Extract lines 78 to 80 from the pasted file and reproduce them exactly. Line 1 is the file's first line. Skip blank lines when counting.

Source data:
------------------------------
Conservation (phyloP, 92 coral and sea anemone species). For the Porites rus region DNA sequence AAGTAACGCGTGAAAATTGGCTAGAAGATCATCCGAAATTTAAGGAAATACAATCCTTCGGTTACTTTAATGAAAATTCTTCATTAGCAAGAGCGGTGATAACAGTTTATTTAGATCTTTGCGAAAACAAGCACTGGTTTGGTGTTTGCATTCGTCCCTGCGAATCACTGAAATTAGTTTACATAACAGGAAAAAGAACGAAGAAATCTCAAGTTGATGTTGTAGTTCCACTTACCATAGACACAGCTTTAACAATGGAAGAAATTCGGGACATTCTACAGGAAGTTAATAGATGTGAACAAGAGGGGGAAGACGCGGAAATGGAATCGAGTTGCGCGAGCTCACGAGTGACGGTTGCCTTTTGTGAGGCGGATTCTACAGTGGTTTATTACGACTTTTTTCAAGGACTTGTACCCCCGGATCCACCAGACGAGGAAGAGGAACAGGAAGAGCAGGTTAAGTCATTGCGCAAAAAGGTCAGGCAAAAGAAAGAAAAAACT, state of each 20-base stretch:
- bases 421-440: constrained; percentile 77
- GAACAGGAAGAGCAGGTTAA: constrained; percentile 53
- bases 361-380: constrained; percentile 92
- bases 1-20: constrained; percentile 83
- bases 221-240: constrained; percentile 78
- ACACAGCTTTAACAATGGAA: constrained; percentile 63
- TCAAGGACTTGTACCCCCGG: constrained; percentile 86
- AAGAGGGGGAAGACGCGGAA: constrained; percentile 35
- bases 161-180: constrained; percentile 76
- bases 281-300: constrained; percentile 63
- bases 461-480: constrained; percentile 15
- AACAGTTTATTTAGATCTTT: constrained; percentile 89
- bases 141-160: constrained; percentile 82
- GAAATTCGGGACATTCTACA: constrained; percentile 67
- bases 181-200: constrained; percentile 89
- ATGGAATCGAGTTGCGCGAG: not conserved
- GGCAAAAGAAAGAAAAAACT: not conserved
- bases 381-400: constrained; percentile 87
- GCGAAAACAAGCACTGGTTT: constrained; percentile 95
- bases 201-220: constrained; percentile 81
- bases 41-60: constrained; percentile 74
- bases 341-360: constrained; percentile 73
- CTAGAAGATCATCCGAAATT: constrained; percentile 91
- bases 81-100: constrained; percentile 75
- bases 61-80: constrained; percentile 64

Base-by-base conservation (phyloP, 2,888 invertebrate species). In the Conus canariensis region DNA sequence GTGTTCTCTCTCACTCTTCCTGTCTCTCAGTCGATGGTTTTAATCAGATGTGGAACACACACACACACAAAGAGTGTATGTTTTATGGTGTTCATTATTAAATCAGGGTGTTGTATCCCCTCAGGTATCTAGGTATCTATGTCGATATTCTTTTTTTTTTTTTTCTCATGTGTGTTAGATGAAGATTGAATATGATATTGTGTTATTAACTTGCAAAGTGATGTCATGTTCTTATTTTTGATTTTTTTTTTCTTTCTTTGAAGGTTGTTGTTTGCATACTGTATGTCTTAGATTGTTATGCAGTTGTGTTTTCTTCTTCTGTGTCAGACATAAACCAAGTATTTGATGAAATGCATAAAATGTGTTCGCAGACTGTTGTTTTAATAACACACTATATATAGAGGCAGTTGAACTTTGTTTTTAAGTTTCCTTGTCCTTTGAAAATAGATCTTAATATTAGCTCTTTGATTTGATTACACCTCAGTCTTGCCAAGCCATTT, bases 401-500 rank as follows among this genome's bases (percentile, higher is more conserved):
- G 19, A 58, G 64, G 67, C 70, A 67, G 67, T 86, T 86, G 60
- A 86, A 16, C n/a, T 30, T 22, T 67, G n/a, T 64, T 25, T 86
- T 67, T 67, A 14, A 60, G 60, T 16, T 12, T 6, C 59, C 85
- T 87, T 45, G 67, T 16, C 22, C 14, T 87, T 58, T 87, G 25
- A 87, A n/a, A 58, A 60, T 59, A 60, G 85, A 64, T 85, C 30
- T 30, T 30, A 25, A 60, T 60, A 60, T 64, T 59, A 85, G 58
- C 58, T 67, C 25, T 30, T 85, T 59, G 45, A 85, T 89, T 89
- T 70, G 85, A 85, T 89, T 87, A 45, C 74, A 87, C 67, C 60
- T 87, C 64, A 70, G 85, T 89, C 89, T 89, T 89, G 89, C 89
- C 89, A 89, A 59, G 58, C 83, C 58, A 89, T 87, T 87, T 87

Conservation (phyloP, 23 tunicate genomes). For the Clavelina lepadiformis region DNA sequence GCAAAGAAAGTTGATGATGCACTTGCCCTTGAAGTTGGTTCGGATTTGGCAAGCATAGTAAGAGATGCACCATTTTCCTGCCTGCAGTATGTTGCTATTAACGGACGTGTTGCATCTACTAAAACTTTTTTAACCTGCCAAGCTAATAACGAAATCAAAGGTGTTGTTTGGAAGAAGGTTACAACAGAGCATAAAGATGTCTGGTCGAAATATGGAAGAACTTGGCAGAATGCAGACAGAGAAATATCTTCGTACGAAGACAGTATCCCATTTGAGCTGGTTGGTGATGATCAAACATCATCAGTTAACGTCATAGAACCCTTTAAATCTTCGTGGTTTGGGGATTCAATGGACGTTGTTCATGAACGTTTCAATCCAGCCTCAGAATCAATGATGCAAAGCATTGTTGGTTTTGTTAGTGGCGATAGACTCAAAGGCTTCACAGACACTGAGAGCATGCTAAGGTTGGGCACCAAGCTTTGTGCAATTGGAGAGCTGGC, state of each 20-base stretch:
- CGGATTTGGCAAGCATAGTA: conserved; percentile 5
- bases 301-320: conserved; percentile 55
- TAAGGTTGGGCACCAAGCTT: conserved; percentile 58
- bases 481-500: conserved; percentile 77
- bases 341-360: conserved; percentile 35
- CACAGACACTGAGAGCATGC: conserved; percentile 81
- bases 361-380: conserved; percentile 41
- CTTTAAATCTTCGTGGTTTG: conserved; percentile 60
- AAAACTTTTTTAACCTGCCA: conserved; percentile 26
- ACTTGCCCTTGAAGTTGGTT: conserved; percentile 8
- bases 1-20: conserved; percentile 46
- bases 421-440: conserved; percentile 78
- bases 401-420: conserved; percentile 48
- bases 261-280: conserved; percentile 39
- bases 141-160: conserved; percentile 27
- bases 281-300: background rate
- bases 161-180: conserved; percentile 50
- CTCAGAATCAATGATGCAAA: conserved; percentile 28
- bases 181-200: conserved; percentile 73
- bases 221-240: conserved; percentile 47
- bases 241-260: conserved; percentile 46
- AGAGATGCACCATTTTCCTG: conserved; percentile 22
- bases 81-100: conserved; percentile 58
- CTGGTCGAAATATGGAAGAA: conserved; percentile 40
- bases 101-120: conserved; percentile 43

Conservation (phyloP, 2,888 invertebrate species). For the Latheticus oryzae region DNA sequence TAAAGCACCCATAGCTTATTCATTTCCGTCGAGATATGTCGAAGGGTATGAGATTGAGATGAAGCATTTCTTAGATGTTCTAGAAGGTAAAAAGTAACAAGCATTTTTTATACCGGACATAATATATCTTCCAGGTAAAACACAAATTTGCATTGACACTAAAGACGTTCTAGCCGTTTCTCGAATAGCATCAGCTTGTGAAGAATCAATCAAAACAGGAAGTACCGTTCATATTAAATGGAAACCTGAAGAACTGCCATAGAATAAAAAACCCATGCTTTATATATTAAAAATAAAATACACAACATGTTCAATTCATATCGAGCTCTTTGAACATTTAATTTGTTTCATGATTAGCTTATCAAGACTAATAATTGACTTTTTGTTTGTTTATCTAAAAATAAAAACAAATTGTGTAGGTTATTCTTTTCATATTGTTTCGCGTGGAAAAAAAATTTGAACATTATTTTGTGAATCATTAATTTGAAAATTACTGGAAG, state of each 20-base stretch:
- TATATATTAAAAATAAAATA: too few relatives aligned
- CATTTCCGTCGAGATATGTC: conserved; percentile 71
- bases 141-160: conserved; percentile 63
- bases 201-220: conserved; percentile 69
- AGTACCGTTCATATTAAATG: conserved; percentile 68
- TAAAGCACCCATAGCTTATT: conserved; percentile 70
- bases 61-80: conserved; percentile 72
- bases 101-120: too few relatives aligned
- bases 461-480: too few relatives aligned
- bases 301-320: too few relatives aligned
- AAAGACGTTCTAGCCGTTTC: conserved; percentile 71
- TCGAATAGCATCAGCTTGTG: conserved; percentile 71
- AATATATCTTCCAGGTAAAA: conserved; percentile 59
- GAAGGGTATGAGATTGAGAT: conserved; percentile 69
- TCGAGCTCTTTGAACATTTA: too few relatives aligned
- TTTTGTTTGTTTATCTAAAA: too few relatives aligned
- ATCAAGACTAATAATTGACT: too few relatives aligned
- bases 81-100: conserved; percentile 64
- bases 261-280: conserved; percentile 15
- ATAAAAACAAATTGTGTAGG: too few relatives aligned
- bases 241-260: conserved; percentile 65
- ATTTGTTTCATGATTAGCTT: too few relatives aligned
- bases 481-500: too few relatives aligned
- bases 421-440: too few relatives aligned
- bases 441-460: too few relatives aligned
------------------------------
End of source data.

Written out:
- GAAGGGTATGAGATTGAGAT: conserved; percentile 69
- TCGAGCTCTTTGAACATTTA: too few relatives aligned
- TTTTGTTTGTTTATCTAAAA: too few relatives aligned